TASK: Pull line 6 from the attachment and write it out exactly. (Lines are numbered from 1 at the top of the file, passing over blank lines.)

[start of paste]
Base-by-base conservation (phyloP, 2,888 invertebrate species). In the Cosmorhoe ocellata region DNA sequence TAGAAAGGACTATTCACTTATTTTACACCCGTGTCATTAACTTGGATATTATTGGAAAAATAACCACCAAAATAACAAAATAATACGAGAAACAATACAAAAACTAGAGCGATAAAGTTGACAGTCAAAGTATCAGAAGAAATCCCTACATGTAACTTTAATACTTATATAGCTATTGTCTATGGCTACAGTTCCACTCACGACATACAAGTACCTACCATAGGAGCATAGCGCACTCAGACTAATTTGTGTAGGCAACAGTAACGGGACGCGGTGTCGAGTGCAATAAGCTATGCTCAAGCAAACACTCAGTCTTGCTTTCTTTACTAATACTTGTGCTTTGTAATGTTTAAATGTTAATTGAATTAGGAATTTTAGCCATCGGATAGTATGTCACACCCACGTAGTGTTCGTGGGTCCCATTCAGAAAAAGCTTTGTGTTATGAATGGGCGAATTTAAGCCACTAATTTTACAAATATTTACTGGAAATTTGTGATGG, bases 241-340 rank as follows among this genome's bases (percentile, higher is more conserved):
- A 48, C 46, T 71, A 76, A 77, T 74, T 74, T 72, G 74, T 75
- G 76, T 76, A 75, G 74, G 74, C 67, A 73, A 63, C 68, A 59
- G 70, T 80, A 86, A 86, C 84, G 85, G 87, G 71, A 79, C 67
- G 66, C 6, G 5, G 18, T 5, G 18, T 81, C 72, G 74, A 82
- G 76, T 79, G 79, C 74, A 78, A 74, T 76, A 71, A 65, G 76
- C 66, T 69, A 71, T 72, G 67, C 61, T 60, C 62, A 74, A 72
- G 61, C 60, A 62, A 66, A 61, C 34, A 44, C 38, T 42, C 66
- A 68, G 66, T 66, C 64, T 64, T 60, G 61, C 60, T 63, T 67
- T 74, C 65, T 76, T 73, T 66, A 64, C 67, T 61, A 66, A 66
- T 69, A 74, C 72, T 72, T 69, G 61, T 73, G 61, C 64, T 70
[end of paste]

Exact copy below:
- G 76, T 79, G 79, C 74, A 78, A 74, T 76, A 71, A 65, G 76